BOJ mulls big balance sheet after CPI target
Japanese central bank plans to buy long-term government debt until inflation hits 2pc to reduce the risk of a surge in long-term bond yields
Bank of Japan officials are considering maintaining a large balance sheet for the central bank even after it achieves its inflation target, reducing the risk of a surge in long-term bond yields, according to people familiar with the discussions.
Under the potential strategy, the bank would use cash from maturing securities in its portfolio to buy long-term government debt, the people said.
Governor Haruhiko Kuroda and his colleagues have yet to meet their inflation target, and pledge to continue asset purchases until consumer prices are rising at a 2 per cent pace.
The possibility of permanently large balance sheets - in Japan's case, now amounting to more than half the size of the economy - may become a global legacy of unprecedented stimulus measures.
The central bank discussions parallel preparations at the Federal Reserve to avoid an exit strategy of asset sales.
"There's no need for the BOJ balance sheet to go back to where it was," said Hiromichi Shirakawa, the chief Japan economist at Credit Suisse Group and a former central bank official. "It's a realistic approach to keep the size of the balance sheet large for a while to avoid a spike in yields."
Any abrupt end to government bond purchases by the bank could send borrowing costs soaring because it currently buys the equivalent of about 70 per cent of the new securities issued. Kuroda has repeatedly said it is too early to map out an exit strategy from stimulus.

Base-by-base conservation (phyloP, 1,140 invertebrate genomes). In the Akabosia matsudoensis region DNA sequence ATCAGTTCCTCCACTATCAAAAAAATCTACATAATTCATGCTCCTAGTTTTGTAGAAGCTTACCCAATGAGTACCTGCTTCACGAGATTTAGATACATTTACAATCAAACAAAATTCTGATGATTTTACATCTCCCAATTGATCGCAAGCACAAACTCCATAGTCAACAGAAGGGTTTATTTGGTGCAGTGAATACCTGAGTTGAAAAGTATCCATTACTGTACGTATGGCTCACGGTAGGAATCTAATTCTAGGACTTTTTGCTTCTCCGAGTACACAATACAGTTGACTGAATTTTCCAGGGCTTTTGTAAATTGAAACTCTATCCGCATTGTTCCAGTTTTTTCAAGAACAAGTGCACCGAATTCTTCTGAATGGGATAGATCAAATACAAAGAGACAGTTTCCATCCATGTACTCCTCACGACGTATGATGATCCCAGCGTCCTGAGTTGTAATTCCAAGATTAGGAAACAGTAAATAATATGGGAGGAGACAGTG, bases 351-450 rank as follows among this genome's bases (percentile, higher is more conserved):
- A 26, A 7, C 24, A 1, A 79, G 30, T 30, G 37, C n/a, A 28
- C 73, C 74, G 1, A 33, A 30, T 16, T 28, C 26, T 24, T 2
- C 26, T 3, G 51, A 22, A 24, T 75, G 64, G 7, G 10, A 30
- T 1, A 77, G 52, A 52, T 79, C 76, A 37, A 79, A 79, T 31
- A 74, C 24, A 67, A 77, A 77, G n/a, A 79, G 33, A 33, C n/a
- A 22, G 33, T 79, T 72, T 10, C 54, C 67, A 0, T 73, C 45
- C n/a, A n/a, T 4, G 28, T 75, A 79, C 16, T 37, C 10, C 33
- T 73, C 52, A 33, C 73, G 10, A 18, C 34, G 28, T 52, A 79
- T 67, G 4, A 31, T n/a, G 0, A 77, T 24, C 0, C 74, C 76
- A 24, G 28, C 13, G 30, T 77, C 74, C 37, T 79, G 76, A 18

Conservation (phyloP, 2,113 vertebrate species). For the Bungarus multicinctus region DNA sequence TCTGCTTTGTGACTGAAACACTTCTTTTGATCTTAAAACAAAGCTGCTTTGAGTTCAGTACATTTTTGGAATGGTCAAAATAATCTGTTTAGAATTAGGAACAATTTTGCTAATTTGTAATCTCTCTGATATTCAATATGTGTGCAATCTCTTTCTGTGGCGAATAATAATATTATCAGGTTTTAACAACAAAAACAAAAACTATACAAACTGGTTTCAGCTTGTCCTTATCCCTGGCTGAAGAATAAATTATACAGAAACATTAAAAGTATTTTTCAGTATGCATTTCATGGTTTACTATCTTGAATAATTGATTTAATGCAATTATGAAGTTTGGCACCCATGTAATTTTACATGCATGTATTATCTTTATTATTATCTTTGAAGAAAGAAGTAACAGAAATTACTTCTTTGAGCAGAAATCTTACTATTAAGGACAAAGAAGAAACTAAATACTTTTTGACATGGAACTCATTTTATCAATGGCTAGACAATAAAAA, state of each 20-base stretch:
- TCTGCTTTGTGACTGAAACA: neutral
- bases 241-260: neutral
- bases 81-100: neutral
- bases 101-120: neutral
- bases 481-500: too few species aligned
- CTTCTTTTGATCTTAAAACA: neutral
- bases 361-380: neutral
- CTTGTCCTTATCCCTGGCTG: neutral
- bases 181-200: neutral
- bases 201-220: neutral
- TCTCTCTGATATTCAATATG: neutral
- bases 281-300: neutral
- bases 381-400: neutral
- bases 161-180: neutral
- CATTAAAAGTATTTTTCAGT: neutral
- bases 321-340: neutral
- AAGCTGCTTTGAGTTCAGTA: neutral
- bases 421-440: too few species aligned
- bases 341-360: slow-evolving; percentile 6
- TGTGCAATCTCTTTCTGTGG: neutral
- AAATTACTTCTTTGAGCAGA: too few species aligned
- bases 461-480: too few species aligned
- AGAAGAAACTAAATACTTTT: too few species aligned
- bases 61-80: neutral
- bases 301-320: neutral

The bank's balance sheet has expanded to 52 per cent of gross domestic product since Kuroda unleashed record easing in April last year, compared with 25 per cent for the Fed and 24 per cent for the Bank of England. The Bank of Japan held 165 trillion yen (HK$12.5 trillion) of long-term government bonds as of May 31.
In the US, Fed officials are preparing to keep their balance sheet close to record levels for years on concern that selling bonds from a US$4.3 trillion portfolio could crush the US recovery. Minutes of their last meeting made no mention of asset sales.
Officials worry that such sales would spark an abrupt increase in long-term interest rates, making it more expensive for consumers to buy goods on credit and companies to invest, according to James Bullard, the president of the Federal Reserve Bank of St Louis.
In Japan, 10-year bond yields remain the lowest in the world, trading at about 0.6 per cent, even as the Bank of Japan starts to drive inflation higher. Consumer prices excluding fresh food rose 1.5 per cent in April from a year earlier, based on a bank estimate stripped of the effect of a sales-tax increase.
If the bank prolonged large-scale bond purchases after reaching its inflation goal, it would need to avoid creating the impression it was financing government spending, the people said. Any extension of the purchases would come only after a debate, since not all of the people taking part in the bank's discussions say they would be in favour.